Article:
On Monday, May 4, 2020, the Supreme Court of the United States heard oral argument in United States Patent and Trademark Office v. Booking.com, B.V.  For the first time in the history of the Court, the argument was live streamed via multiple outlets, including CNN, enabling us trademark junkies to listen to the argument in real time. Although it was surely an unfamiliar circumstance for the Court and its litigants, the hearing was mostly without issue. Returning to the case at issue, in USPTO v. Booking.com, the Court addressed whether a business can create a registrable trademark by adding a generic top-level domain name like “.com” to an otherwise unprotectable generic term. Specifically, the Supreme Court addressed whether BOOKING.COM is entitled to trademark registration.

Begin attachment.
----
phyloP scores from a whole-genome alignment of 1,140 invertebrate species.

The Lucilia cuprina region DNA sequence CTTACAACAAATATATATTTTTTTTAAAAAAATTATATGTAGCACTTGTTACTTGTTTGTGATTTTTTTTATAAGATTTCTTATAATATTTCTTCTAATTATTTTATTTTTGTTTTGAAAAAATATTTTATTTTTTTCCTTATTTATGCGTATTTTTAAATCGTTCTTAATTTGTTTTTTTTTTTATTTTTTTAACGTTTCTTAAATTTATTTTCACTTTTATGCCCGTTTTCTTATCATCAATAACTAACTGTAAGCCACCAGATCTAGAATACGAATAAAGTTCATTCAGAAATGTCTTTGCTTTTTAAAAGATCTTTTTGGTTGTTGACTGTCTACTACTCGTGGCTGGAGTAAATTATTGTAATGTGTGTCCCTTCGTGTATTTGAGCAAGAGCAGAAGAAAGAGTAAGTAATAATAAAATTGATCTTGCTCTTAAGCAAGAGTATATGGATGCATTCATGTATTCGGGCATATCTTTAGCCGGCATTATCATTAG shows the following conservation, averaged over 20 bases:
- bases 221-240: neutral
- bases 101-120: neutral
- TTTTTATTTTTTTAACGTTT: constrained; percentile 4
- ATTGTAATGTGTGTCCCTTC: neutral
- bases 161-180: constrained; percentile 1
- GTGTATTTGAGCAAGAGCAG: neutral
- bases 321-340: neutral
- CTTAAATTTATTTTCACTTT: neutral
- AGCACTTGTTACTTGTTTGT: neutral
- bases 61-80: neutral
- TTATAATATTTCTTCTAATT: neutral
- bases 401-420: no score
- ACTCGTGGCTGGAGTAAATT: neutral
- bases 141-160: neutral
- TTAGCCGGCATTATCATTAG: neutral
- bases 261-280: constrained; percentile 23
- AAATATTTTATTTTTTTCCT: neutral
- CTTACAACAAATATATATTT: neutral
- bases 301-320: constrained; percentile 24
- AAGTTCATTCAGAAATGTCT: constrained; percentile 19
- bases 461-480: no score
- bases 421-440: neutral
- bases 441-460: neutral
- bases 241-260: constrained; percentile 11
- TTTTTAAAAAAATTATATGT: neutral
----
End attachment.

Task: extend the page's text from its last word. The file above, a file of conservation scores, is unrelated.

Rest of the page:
The dispute arose in 2012 when Booking.com sought to register BOOKING.COM as a service mark for its online reservation services. The USPTO’s examining attorney determined that “booking” is generic for hotel reservation services, relying upon dictionary definitions of “booking” and “.com” and the use of “booking” by various other third parties who offer similar services. The examining attorney ultimately refused registration arguing that combining a generic term like “booking” with “.com” simply communicates to consumers that the business offers its services online.
Continue Reading SCOTUS Considers Whether Adding a Top-Level Domain Makes a Generic Term a Protectable Trademark

Generic trademarks are those which, due to their popularity and/or common usage, have become synonymous with the products or services. Such trademarks include Kleenex, Band-Aid, Jeep, Aspirin, and Cellophane. Such marks, generally, cannot be federally registered or protected under the Lanham Act due to the marks direct reference to the class of product or service